The SCAF's attempt to portray protesters as violent saboteurs is wearing paper thin under mounting evidence from online activists and other eyewitnesses who reported a sustained and asymmetric assault against primarily unarmed civilians. Meanwhile, a statement by U.S. Secretary of State Hillary Clinton on December 19, which called for restraint on both sides, suggested that the Obama administration may be buying the SCAF's version of the story.
While Clinton urged “Egyptian security forces to respect and protect the universal rights of all Egyptians, including the rights to peaceful free expression and assembly," she also called on "those who are protesting [to] do so peacefully and refrain from acts of violence."
But it's a little too late to call for mutual restraint in an unfair fight, in which one side has teargas and tanks and the other has, well, Twitter.
Photo Credit: al-Youm al-Saba'a
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EgyptSource, a project of the Rafik Hariri Center for the Middle East, follows Egypt’s transition and provides a platform for Egyptian perspectives on the major issues – economic, political, legal, religious and human rights – that are at stake in the post-Mubarak era.
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Faces of Egypt
Journalist and videographer Abanoub Emad explains the drive behind his work: “I want to cover the truth..If it was just a job for me I wouldn't risk my life, but this is what I want to do…and this is what differentiates the quality of work. You can tell who's doing it for the sake of doing it, and who's doing it because it's what they love to do”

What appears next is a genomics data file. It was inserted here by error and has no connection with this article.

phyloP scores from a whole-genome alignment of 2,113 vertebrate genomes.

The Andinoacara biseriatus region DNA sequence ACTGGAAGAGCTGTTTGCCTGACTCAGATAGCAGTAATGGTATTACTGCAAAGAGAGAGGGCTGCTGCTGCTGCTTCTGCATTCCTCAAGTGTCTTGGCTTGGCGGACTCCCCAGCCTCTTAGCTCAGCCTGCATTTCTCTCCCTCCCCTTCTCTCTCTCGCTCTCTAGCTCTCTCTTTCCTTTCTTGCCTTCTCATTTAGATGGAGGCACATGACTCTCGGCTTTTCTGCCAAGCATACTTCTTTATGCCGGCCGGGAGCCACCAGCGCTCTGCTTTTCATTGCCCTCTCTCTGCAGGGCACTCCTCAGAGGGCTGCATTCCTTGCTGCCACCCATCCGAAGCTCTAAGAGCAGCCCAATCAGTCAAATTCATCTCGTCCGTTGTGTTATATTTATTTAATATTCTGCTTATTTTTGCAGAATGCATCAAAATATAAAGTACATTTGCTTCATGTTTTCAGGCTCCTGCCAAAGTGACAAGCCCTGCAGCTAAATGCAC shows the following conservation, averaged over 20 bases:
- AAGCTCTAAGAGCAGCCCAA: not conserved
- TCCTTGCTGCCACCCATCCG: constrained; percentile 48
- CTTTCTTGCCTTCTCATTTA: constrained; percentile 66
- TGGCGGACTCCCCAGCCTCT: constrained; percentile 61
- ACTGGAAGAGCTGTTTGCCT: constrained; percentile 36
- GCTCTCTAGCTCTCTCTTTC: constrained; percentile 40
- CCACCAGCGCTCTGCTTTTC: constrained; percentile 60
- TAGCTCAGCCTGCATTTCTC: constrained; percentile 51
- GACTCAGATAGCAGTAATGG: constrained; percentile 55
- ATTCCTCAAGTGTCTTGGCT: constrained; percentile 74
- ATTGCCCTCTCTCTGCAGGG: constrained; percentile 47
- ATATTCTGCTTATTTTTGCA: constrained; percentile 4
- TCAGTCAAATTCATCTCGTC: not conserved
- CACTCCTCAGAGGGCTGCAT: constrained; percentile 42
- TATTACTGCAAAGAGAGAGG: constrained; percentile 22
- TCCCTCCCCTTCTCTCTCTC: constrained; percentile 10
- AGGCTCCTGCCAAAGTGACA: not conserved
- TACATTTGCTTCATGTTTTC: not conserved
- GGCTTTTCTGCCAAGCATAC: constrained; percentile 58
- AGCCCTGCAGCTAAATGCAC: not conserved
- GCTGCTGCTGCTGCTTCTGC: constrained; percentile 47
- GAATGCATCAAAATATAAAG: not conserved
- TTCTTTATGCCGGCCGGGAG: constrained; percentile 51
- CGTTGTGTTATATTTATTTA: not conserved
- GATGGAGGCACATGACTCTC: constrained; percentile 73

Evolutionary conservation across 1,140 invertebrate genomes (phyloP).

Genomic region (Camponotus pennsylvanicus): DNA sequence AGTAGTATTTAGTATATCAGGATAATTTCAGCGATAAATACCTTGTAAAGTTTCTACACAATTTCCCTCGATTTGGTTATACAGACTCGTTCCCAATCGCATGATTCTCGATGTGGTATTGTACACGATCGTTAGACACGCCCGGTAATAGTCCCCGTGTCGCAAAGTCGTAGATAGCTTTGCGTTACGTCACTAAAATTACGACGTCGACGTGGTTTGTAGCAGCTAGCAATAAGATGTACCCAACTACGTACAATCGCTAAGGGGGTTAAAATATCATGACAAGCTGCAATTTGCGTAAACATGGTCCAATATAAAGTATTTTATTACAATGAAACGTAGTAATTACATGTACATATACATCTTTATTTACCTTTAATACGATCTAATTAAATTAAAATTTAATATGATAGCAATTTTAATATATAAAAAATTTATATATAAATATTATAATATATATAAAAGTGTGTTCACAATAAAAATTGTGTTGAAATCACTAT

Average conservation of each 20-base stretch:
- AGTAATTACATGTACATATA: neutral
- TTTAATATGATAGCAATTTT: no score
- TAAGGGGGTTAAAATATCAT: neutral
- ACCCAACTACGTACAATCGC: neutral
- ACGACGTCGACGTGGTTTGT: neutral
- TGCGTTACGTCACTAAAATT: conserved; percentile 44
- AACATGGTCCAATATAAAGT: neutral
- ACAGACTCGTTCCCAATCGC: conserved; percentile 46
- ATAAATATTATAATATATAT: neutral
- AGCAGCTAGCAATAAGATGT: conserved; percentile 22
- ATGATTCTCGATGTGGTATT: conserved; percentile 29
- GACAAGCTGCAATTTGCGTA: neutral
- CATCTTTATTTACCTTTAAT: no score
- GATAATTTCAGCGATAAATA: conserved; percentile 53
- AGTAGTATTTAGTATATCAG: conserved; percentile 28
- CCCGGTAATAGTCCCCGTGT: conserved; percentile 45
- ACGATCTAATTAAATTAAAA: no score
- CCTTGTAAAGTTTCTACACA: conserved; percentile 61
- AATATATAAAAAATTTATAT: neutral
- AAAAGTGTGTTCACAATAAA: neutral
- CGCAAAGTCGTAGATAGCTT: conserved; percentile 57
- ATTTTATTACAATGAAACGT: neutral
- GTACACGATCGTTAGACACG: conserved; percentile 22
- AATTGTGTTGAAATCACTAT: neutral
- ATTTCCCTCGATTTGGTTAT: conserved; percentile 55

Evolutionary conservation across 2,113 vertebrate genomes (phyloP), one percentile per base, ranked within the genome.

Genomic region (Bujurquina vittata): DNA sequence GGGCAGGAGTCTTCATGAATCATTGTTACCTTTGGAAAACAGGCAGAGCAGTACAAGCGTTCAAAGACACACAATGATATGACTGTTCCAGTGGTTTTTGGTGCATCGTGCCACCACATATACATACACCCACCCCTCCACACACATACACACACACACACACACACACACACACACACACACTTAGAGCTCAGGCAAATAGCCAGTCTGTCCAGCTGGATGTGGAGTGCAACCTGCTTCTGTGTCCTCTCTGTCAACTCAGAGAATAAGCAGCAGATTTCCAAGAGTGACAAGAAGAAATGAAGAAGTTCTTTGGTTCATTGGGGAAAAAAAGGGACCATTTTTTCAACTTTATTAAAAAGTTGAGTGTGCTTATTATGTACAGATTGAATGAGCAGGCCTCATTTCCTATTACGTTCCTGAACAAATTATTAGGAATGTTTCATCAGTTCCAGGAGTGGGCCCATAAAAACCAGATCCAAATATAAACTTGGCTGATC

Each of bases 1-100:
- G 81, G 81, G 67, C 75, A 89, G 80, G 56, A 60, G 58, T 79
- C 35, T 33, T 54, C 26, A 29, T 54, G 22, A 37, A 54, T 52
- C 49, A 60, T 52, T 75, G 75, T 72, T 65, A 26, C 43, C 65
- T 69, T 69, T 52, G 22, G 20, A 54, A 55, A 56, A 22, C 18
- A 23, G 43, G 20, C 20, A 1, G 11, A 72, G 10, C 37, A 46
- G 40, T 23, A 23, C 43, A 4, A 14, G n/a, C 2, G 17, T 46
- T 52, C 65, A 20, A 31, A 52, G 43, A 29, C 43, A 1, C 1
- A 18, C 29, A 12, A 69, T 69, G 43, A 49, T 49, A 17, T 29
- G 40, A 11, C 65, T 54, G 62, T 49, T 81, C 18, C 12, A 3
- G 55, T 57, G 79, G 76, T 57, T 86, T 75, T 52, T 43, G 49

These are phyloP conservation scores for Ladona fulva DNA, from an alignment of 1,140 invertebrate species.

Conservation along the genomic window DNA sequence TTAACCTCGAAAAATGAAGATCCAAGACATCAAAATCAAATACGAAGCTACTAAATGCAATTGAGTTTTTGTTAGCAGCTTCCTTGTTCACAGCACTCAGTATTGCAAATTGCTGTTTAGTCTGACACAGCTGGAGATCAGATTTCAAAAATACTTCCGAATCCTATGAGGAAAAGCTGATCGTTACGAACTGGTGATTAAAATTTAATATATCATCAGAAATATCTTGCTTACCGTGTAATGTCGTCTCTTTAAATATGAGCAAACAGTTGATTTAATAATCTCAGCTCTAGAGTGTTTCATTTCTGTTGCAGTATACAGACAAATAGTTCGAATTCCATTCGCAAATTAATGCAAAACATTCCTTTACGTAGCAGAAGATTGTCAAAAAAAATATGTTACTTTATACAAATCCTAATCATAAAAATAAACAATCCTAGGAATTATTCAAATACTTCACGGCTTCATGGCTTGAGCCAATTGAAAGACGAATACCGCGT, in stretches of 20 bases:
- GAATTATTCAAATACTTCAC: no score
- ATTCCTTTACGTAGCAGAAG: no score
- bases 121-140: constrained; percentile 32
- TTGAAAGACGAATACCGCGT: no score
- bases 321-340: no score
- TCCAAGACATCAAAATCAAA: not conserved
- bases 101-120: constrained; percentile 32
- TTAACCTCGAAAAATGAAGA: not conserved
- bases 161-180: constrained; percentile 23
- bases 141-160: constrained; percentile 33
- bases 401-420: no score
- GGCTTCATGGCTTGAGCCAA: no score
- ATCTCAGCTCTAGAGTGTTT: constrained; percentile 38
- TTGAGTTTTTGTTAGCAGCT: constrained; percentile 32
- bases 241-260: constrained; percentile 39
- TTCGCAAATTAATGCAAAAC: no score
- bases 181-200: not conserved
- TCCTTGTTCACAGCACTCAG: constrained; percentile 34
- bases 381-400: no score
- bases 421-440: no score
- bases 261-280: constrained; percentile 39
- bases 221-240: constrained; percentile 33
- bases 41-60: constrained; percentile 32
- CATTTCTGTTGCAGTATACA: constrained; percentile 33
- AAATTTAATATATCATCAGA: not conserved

At twenty-two, Amr El Salanekly has won the 2012 Clinton Global Initiative fellowship, co-founded a social incubator and an educational platform for underprivileged kids, turned down a job with Bangladeshi Nobel Laureate Mohammad Yunus’ Grameen Bank, and raised hundreds of thousands of Egyptian pounds for community projects in Egypt.
Check out the rest of the Faces of the New Egypt series here.
About the Contributors
Alaa Al Aswany, the Arab world's bestselling novelist, is the author of The Yacoubian Building, Chicago, and Friendly Fire. His work is published in thirty-one languages worldwide. Read his EgyptSource posts here.
Yussef Auf is an Egyptian judge and 2012 Humphrey Fellow at American University’s Washington College of Law. He is currently pursuing a PhD in Constitutional Law and Political Systems at Cairo University. Read his EgyptSource posts here.
Amr Hamzawy joined the Department of Public Policy and Administration at the American University in Cairo in 2011, where he continues to serve today. He is a former member of parliament and a member of the National Salvation Front. Read his EgyptSource posts here.
Haitham Tabei is a special correspondent for the Washington Post and Asharq Saudi newspaper in Cairo.
Read his EgyptSource posts here.